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Publications (10 of 11) Show all publications
Doerr, K. (2023). Chutes and Ladders: Gendered Systems of Privilege and Marginalization in University Science Teaching. Journal of Women and Gender in Higher Education, 16(2), 115-136
Open this publication in new window or tab >>Chutes and Ladders: Gendered Systems of Privilege and Marginalization in University Science Teaching
2023 (English)In: Journal of Women and Gender in Higher Education, ISSN 2637-9112, Vol. 16, no 2, p. 115-136Article in journal (Refereed) Published
Abstract [en]

This article reports on how gender shapes the work of university science faculty. Theories of gender as a social system are used to disentangle how individuals, social interactions, and institutions (re)produce inequality by sustaining occupational gender segregation in higher education science. The study uses qualitative data from an ethnography of six teaching faculty at a large research-intensive public university in the United States. These teaching faculty, largely women in a department in which the majority are men, are ineligible for tenure and institutionally positioned as having lower status. The disadvantages are experienced in different ways across all the women on the teaching faculty. In contrast, men on the teaching faculty are recognizable as scientists and are by default treated with respect. As such, they are elevated regardless of their skill as teachers. This study offers a theoretical contribution to the current understanding of gendered occupations by suggesting that the experiences of the science teaching faculty can be conceptualized as chutes and ladders. Ladders are mechanisms reserved for the elevation of men. Chutes are reserved for women because regardless of how women approach their work, the gender system is constructed to hold them back.

Place, publisher, year, edition, pages
Taylor & Francis, 2023
Keywords
academic science, teaching, gender
National Category
Gender Studies Educational Sciences
Research subject
Science education; Arbete och organisation
Identifiers
urn:nbn:se:mau:diva-60263 (URN)10.1080/26379112.2023.2213893 (DOI)2-s2.0-85161518662 (Scopus ID)
Available from: 2023-06-09 Created: 2023-06-09 Last updated: 2023-07-04Bibliographically approved
Riegle-Crumb, C., Russo-Tait, T., Doerr, K. & Nguyen, U. (2023). Critical Consciousness of Gender Inequality: Considering the Viewpoints of Racially Diverse High School Girls with Engineering Aspirations. Sociological perspectives, 66(1), 5-27
Open this publication in new window or tab >>Critical Consciousness of Gender Inequality: Considering the Viewpoints of Racially Diverse High School Girls with Engineering Aspirations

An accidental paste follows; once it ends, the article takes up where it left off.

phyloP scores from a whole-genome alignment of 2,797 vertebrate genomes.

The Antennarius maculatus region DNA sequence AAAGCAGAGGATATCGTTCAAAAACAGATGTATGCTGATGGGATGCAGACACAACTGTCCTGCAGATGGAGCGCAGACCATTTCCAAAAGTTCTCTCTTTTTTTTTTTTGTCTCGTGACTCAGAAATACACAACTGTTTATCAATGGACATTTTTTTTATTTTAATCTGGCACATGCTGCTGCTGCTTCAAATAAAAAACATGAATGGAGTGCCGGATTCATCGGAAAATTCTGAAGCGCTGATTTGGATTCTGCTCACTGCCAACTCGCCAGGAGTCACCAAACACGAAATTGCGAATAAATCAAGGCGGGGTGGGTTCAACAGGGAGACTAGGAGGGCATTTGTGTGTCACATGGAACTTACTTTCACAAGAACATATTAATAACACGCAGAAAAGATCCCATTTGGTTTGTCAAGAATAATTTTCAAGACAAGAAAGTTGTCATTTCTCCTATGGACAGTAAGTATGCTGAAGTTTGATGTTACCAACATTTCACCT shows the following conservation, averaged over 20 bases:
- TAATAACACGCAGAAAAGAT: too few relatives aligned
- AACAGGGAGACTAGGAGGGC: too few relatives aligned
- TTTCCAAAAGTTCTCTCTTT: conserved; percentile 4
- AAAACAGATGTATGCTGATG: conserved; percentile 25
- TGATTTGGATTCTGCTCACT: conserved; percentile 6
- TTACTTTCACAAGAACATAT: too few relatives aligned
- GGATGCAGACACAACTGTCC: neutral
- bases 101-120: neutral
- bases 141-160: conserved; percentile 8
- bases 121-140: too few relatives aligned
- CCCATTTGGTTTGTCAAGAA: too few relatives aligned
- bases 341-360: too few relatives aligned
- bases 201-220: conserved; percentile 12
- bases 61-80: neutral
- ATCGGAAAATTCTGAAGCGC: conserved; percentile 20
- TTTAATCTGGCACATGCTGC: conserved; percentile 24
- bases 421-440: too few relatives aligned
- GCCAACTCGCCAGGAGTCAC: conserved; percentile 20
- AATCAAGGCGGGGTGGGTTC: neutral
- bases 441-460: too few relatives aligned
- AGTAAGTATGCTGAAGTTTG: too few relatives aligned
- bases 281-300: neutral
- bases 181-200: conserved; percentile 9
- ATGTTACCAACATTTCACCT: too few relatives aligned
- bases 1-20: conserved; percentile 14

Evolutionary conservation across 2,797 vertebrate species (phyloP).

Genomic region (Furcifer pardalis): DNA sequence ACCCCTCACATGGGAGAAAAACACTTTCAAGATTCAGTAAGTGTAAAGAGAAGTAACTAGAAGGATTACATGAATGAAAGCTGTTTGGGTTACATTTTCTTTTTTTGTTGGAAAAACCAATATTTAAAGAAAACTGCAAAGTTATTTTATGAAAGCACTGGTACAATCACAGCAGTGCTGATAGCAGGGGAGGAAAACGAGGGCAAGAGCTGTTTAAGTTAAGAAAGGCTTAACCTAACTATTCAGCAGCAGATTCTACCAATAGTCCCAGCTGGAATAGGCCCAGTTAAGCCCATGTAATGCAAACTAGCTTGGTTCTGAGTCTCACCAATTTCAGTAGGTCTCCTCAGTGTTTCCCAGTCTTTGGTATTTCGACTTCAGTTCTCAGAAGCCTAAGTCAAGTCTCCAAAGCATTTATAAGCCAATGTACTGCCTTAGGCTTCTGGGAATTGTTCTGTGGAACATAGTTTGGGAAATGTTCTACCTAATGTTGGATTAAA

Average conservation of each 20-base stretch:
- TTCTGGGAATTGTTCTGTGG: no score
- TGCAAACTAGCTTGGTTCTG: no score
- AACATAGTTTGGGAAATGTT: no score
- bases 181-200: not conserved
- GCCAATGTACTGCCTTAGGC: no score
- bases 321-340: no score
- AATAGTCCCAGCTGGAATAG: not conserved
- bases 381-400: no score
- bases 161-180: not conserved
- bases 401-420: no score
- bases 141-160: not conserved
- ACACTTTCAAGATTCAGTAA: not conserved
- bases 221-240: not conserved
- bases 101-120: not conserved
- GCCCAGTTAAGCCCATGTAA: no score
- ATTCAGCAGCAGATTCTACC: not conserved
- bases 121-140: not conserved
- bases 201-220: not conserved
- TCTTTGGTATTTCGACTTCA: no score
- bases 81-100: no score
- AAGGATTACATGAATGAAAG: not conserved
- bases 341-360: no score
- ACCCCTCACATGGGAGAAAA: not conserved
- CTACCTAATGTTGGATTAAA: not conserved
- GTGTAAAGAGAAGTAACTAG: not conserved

2023 (English)In: Sociological perspectives, ISSN 0731-1214, E-ISSN 1533-8673, Vol. 66, no 1, p. 5-27Article in journal (Refereed) Published
Abstract [en]

This study utilizes interviews with 33 racially diverse high school girls who have expressed interest in engineering careers. Using the framework of critical consciousness and informed by intersectional theories, the authors examine their views about gender inequality in engineering. Results revealed that while most articulated systemic understandings of inequality, Black participants were particularly likely to exhibit this critical reflection. Yet many young women revealed a more emerging form of critical reflection, particularly Asian participants. Few respondents expressed critical self-efficacy, or confidence to challenge gender inequality in their future careers; such views were almost exclusively held by Black and Latinx respondents. In contrast, White respondents commonly invoked a "lean-in" self-efficacy to be successful navigating, but not challenging, the White male-dominated engineering workforce. Overall, we find clear evidence that young women's racialized identities have implications not only for their understandings of gender inequality, but also for their motivation to disrupt it.

Place, publisher, year, edition, pages
Sage Publications, 2023
Keywords
gender inequality, engineering, racial, ethnic minorities
National Category
Gender Studies
Identifiers
urn:nbn:se:mau:diva-54487 (URN)10.1177/07311214221112448 (DOI)000832756900001 ()2-s2.0-85135149300 (Scopus ID)
Available from: 2022-08-22 Created: 2022-08-22 Last updated: 2023-07-04Bibliographically approved
Doerr, K. (2023). Queering the glass ceiling: alpha females, cyborgs, and the non-tenure track in science. Gender and Education, 35(6-7), 537-551
Open this publication in new window or tab >>Queering the glass ceiling: alpha females, cyborgs, and the non-tenure track in science
2023 (English)In: Gender and Education, ISSN 0954-0253, E-ISSN 1360-0516, Vol. 35, no 6-7, p. 537-551Article in journal (Refereed) Published
Abstract [en]